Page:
Racing with the Jellies…. by Sarah Cassell
I had signed up for UCSD’s Tritonman on a whim. I thought to myself “if a race is there, why not do it?” What I sort of forgot was that … I would actually have to be racing in a week. I had been training all semester, but the thought of my first triathlon in the ocean was quite daunting.
We headed down to San Diego on the Friday before the race. My teammates helped calm my nerves with some in-n-out (best pre-race meal if you ask me) and advice from more experienced triathletes. The next day we headed out to watch the draft-legal race which some of our teammates were competing in. Seeing the course beforehand helped prepare me for the race the next day. It was awesome to see my teammates do so well, with Greg Harper being the first out of the water and Anna Belk killing it on the bike. Furthermore, our Coach Jason was our second men’s finisher for Cal Tri.
In true triathlete fashion, we had to wake up at 4 AM on race day, I packed up and headed down to the race with my teammates. By the time we got to transition it was still dark, luckily I had my handy headlamp I don’t go anywhere without! Setting up transition was especially daunting. There were over a hundred triathletes in each collegiate division and the race field was speckled with real life pros.
The swimming leg of the race was what I was most scared for. I wasn’t a swimmer in high school; and, no matter how irrational, I had a fear that I would get eaten by a shark on the swim. The insane amount of jellyfish dotting the water didn’t help my nerves either. But once the countdown started, my nerves were replaced with adrenaline. The swim went by faster than I thought, despite scooping up a few jellyfish on the way, and I got to transition without any hitches, except for a few embarrassing photos of me leaving the water.
UCSD ran the race smoothly, everything was clearly marked and the volunteers were so energetic and happy to be there. Once I got on the bike, I too became much happier. The bike section was not hilly and it was simple to follow. The only bad part (besides my bike being two sizes too large), was that “Fiesta Island”, where we biked, was not much of a “fiesta”.
I was excited for the run because that is usually my strongest event, but getting off the bike my feet were numb. No matter how many times you practice running off the bike, it doesn’t get better. The course was three laps around the park, but each lap felt like a marathon.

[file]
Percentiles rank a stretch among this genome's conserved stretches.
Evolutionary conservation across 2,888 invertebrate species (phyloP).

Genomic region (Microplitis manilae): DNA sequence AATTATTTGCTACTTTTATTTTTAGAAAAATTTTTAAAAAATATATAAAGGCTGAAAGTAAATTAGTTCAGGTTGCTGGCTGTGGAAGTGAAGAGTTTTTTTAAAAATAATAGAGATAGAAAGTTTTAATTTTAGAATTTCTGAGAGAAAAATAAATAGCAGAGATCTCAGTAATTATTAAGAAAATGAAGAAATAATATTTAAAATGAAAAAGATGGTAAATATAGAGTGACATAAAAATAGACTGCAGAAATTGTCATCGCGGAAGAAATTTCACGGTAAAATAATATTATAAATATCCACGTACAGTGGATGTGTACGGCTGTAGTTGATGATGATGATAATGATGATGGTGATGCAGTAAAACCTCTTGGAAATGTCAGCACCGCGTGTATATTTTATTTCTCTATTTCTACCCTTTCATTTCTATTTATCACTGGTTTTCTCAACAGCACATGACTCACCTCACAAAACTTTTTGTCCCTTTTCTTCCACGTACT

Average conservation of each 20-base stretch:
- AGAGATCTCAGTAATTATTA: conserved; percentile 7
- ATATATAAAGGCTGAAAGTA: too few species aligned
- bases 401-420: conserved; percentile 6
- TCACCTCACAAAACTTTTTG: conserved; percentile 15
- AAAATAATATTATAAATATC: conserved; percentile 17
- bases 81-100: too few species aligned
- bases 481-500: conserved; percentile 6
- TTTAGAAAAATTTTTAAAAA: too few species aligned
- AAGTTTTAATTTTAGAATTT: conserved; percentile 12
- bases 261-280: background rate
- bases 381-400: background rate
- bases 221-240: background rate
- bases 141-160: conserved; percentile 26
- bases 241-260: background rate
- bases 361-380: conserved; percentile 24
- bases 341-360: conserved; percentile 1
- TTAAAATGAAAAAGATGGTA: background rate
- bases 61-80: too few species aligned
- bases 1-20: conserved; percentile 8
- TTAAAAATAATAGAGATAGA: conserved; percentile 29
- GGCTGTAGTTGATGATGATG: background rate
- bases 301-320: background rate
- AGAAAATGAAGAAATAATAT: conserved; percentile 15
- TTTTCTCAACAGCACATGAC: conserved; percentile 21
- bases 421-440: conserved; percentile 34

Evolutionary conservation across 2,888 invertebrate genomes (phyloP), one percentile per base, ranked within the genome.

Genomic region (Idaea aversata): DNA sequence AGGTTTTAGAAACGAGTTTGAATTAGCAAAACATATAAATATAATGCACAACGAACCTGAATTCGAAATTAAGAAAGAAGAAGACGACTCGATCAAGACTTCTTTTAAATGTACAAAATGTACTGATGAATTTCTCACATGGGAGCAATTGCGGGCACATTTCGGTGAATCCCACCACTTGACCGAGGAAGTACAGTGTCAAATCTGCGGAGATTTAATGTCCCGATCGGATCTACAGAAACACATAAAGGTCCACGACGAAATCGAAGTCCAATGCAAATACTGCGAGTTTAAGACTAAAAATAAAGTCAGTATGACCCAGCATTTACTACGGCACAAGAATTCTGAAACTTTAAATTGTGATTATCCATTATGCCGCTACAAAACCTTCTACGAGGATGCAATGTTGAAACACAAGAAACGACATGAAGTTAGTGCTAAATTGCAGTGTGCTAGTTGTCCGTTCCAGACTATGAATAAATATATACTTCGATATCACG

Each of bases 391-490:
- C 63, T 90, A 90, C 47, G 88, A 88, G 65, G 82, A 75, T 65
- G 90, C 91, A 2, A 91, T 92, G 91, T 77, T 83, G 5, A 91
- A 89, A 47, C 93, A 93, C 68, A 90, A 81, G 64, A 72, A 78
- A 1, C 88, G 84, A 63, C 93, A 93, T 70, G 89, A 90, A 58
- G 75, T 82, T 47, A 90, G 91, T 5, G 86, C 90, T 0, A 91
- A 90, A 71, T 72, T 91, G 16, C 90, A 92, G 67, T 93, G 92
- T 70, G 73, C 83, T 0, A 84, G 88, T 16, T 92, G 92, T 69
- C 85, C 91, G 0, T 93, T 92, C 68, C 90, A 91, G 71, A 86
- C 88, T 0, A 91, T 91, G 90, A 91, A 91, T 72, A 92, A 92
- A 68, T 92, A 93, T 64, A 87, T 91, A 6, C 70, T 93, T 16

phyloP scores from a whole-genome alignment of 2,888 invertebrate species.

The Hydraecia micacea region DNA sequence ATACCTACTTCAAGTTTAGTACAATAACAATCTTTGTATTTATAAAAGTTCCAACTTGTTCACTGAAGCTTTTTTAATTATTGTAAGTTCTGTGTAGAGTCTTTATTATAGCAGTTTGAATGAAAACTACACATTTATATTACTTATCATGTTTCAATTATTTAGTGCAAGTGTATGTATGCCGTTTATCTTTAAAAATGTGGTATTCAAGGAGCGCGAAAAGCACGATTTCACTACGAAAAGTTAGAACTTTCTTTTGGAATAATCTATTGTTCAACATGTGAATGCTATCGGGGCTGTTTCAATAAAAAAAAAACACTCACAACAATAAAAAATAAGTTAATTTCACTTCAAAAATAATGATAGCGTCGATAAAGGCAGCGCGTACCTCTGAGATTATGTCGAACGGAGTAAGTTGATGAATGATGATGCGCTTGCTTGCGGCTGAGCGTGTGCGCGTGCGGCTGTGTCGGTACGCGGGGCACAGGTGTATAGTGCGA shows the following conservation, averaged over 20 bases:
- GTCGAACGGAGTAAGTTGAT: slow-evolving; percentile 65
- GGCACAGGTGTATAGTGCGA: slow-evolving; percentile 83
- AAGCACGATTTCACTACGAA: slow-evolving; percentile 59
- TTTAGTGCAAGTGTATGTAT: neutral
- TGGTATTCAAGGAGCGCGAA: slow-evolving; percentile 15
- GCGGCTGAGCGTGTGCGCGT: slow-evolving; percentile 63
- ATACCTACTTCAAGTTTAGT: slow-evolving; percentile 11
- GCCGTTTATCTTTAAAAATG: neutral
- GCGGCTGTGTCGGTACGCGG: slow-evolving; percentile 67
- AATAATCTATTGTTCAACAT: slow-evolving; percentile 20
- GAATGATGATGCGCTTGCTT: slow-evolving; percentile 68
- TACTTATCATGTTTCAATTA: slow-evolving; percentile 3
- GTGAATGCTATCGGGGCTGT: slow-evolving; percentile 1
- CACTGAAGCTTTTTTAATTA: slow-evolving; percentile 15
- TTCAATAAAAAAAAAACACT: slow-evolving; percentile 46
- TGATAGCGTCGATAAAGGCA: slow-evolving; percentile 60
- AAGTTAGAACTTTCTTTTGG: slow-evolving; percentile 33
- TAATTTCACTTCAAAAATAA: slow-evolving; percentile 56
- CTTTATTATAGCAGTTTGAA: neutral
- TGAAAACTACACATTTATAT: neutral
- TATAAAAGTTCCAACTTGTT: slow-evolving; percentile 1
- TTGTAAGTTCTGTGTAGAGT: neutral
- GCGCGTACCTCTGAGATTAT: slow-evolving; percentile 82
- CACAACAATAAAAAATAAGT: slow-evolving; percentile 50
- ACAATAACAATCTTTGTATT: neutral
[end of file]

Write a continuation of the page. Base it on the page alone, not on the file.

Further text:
When I finally got to the straightaway at the end of the run, I was so excited, maybe a little too excited. I sprinted the last 100 yards, passing three people and made it across the finish line. I was so exhausted by the end I couldn’t stand up. Which I guess is a good thing?
During the race, I was asking myself why we, as triathletes, put ourselves through such immense pain every time we race and call it… fun??? But, after the race I remembered: after a triathlon, you remember nothing of the pain you went through. The excitement and adrenaline overtakes you and you become caught up in the atmosphere of the race, you forget that ten minutes before you couldn’t feel your legs… and before you know it, you’ve already signed up for your next triathlon. (see you soon Stanford!)
Overall UCSD’s Tritonman was a great showing for Cal Tri. After calculating the results, our coach Dean figured that Cal Tri won first in both the Men’s and Women’s divisions. But it wasn’t the results that mattered to me, instead it was the love and support the entire team showed to one another. Throughout the entire run course, I couldn’t go thirty seconds without one of the guys one the team, who had finished earlier, running with me and cheering as loud as they could. I couldn’t be happier to be on such a supportive and hardworking team.
This race really showed me how much hard work can pay off. I dropped 20 minutes off my time from a local triathlon this summer! UCSD was a great way to start off the race season and really motivated me for my upcoming races. There’s nothing like a fun race in San Diego to show you anything is better when you’re “positiver”.